Wednesday, October 21, 2015

Sunday Gospels from September to November 2015: An Overall Theme for Catechism

by Lê Xuân Hy

St. Mark tells a marvelous story in these three months, with a consistent theme and great images. The story is Jesus’ journey from Galilee to Jerusalem, where he will die. There are several interrelated components to this story:
  • Jesus predicted three times that he is going to his passion and death in Jerusalem (8:31. 9:31, 10:33). He, our model, reigns by giving up everything, including life, in the service of the Father in all his brothers and sisters. 
  • Thus, the way into the kingdom of God is to depend on God alone. Not on riches or power. That is spiritual poverty. 
  • Three images for this spiritual poverty are children, poor women, and a blind beggar. 
  • To make the message clear, St. Mark uses the disciples as the unenlightened contrast, going for worldly power.
That message is repeatedly emphasized, in different ways, for 10 weeks, from the 24th week of ordinary time on September 13 to the 33rd week on November 15. Let’s review them briefly.
  • 24th week, Sep 13, Mk 8:27-35. First passion prediction. 8:35, “For whoever would save his life will lose it; and whoever loses his life for my sake and the gospel's will save it.” We get to give up everything. 
  • 25th week, Sep 20: Mk 9:30-27. Second passion prediction. Immediately afterwards, the clueless disciples debated who among them were the greatest. Jesus pointed to a helpless child, “Whoever receives one such child in my name receives me…”
  • 26th week, Sep 27, Mk 9:38-48. The power-hungry disciples tried to grab exclusive power. Jesus told them that he is defending “these little ones who believe in me.”
  • 27th week, Oct 4, Mk 10:2-16. This long reading has both images: poor women and children. In a culture that men could divorce their wives at will, Jesus defended the wives, “Whoever divorces his wife and marries another, commits adultery against her.” He makes it every stronger: it is necessary to be like a helpless child, “whoever does not receive the kingdom of God like a child shall not enter it.” 
  • 28th week, Oct 11, Mk 10:17-30. About a man too rich to follow Jesus. Most people are distracted by Jesus’ advise to give all to the poor. The point is that once he gives all to the poor, he cannot rely on anyone to help him, except God in heaven. Had he given to rich friends, they may help him out later, but the poor won’t be able to. Only God can help him then, and that’s the point: relying on God alone, just like children relying on their parents. 
  • 29th week, Oct 18, Mk 10:35-45. St. Mark again uses the disciples’ stupidity to make the point. James and John asked for top positions of power, and the other disciples wanted the same. That contrast helps to bring out Jesus’ point: “For the Son of man also came not to be served but to serve, and to give his life as a ransom for many.” [On the other hand, James and John are good model of prayers: come to God with our desires and let Him guide us.]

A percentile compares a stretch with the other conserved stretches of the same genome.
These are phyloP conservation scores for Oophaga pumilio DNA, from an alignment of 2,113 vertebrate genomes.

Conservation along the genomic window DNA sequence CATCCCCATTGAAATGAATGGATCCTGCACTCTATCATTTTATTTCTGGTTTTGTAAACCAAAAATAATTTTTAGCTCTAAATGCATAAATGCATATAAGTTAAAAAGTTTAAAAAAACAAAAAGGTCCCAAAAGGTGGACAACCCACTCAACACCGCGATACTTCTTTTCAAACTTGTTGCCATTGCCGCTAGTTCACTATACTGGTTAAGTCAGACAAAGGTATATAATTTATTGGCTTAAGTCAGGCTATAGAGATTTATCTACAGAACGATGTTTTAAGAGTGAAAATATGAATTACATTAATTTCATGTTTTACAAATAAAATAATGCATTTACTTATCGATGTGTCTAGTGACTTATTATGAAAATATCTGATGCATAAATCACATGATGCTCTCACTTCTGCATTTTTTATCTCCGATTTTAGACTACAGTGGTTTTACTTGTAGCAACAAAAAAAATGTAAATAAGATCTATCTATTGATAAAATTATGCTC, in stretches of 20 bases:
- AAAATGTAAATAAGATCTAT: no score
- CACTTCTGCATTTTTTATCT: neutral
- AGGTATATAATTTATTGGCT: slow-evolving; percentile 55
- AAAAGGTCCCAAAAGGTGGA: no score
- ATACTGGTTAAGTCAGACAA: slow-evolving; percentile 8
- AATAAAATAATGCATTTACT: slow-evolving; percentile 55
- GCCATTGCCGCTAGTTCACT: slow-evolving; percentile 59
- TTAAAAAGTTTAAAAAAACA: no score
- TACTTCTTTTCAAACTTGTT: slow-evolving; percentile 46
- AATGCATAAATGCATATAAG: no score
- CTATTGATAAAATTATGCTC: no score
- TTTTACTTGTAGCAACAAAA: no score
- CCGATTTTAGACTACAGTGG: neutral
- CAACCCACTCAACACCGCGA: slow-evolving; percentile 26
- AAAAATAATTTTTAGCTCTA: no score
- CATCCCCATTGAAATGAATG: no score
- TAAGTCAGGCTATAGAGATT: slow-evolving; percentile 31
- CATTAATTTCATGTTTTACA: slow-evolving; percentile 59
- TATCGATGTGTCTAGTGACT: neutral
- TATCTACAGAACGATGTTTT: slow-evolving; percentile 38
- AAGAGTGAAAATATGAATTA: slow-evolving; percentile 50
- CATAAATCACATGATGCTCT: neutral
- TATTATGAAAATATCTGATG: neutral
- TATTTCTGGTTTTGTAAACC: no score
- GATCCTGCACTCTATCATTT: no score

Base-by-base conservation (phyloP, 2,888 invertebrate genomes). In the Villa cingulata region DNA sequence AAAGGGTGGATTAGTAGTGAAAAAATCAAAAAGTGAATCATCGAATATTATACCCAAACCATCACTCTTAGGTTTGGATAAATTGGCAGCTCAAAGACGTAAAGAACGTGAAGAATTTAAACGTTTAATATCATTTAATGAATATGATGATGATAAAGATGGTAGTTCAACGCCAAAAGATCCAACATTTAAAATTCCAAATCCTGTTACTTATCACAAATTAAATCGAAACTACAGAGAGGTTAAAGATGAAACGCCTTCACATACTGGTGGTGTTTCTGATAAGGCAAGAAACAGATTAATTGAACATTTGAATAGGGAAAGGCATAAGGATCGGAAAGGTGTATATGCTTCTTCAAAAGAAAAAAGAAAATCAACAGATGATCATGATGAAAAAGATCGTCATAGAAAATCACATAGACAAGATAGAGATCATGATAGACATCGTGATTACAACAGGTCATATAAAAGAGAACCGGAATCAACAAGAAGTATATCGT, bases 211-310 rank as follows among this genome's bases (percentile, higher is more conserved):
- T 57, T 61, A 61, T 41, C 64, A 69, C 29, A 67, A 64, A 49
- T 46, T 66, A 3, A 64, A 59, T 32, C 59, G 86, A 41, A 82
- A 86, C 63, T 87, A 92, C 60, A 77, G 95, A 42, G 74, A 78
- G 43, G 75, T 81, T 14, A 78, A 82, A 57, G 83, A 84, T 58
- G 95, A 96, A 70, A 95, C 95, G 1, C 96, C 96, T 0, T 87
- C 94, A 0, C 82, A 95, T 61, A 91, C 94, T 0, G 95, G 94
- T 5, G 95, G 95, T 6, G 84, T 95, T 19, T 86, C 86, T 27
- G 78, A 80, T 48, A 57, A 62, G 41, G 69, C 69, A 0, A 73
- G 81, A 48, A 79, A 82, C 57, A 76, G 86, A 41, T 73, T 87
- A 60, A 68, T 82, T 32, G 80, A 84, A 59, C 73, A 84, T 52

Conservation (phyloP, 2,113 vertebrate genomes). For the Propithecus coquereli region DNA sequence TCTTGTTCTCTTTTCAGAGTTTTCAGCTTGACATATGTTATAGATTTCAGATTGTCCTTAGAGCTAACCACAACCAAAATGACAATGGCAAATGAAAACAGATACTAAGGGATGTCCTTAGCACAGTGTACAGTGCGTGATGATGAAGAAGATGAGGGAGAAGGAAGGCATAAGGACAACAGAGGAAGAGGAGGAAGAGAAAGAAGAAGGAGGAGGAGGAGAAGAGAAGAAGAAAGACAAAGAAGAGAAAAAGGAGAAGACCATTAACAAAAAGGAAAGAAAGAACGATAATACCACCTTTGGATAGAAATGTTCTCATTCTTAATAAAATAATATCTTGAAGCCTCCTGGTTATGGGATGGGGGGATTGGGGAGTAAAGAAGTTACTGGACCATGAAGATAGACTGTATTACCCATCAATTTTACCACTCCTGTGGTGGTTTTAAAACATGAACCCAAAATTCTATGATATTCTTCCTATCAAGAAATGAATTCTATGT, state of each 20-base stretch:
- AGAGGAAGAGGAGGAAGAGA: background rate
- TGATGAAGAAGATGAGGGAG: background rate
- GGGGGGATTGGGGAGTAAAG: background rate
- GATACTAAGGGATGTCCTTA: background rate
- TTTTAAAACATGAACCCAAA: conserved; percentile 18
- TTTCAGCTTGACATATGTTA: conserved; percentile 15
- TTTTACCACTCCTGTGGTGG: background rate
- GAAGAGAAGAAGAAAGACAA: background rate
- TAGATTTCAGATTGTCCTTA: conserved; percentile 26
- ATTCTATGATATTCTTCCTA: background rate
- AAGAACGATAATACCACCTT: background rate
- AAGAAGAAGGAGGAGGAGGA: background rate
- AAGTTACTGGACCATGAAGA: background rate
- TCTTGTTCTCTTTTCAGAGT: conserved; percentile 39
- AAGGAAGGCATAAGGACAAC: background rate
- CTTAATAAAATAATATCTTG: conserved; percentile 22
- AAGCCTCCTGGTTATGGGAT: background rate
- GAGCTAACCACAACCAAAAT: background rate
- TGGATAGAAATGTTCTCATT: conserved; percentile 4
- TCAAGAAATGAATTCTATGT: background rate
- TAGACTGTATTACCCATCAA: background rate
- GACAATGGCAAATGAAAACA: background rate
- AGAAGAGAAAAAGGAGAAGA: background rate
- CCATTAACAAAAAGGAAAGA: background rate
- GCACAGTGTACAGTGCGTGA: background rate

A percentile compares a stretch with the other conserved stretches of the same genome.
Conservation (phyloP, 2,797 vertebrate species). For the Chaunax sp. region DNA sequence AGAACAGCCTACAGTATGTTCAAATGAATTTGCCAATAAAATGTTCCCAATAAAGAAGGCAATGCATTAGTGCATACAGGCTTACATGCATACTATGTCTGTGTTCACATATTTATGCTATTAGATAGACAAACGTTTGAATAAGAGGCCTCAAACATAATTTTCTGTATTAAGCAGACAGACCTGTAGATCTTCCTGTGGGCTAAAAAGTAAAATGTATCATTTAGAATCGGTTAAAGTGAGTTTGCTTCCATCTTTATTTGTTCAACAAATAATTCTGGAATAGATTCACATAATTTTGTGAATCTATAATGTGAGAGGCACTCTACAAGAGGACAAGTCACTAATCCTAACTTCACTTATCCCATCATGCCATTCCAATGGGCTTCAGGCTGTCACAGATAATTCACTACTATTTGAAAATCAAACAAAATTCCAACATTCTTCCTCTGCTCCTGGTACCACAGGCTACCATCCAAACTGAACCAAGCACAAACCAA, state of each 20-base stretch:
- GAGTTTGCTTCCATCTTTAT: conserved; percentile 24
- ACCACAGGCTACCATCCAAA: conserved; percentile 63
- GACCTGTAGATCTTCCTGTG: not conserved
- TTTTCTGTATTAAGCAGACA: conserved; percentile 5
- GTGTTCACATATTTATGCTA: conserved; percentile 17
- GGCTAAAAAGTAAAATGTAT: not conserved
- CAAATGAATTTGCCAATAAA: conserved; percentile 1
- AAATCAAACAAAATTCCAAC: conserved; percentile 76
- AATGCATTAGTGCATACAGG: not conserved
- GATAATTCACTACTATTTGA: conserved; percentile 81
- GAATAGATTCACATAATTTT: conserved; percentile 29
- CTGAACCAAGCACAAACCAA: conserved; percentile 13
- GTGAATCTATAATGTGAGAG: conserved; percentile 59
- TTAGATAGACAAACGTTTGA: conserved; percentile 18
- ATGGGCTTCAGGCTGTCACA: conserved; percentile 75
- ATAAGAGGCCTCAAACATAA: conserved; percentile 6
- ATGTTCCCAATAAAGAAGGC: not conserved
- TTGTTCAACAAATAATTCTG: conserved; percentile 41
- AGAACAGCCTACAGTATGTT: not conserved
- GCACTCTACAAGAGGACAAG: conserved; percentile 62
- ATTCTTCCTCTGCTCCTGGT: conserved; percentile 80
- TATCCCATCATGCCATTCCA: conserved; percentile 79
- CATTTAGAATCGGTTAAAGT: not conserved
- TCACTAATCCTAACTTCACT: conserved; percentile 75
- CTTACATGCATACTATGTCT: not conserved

• 30th week, Oct 25, Mk 46-52. Here comes the ideal disciple: the blind beggar Bartimaeus. He threw away the only thing he had, his cloak. He used that to collect donations during the day, and to protect himself during cold nights. He called out to Jesus against social disapproval. People, on a pilgrimage to Jerusalem, wanted to listen to Jesus, so Bartimaeus’ screaming for Jesus disturbed them. Then when he was given the gift a sight and the power to go wherever he wants, he made the right choice: he followed Jesus, unlike the rich man in 10:17-30. 
  • 31st week, Nov 1, Matthew Beatitudes. Because of the feast of All Saints, the Gospel today switches to Matthew, but it still fits with the whole theme. Who are blessed? The helpless ones: the poor, mourners, and the meek. They don’t have power. They are “blessed”: God blesses them. They rely on God alone. 
  • 32nd week, Nov 8. Mk 12:38-44. Here is another ideal disciple: a poor widow who gives away both coins she had. She could have saved one of the two, but she gave both, “contributed all she had, her whole livelihood,” so she was just a poor widow relying on not even one coin worth a few cents. She relied on God alone. I am afraid some preacher may twist this story and say you need to give money to one cause or another. 
  • 33rd week, Nov 15. Mk 13:24-32. This is the last week of ordinary time. Chapter 13 of Mark is about the end time. We believe in God’s final triumph, “Son of man coming in clouds with great power and glory.”
In short, through numerous readings, one theme is consistent: Jesus invited us to rely on nothing else but God alone. An image he uses often is the child. Thus, reading with children through these Sunday Gospel readings is both appropriate for them and good for us.
The overall message in the Gospel of Mark is: Jesus is the Son of God, who saves us (Mk 1:1). We can't try to save ourselves, even by building our virtues. Only Jesus can save us. So, what are we to do, nothing? What role do our community service projects have? Mark's answer is clear: "repent, and believe" (Mk 1:15). But these two words need explanation:
  • Repent, metanoia, means understanding things differently: we seek and follow God's plan, instead of asking God to help out with our plans. 
  • Believe is really about relationships. We follow Jesus: following him, we serve others and creation (see the encyclical Laudato Si); following him, we bear the cross; and following him, we will have joy now and in heaven.
For teens who claim knowledge, independence and power, they can learn from the experience of the foolish disciples, and instead become more like the model disciples Bartimaeus and the poor widow with two coins.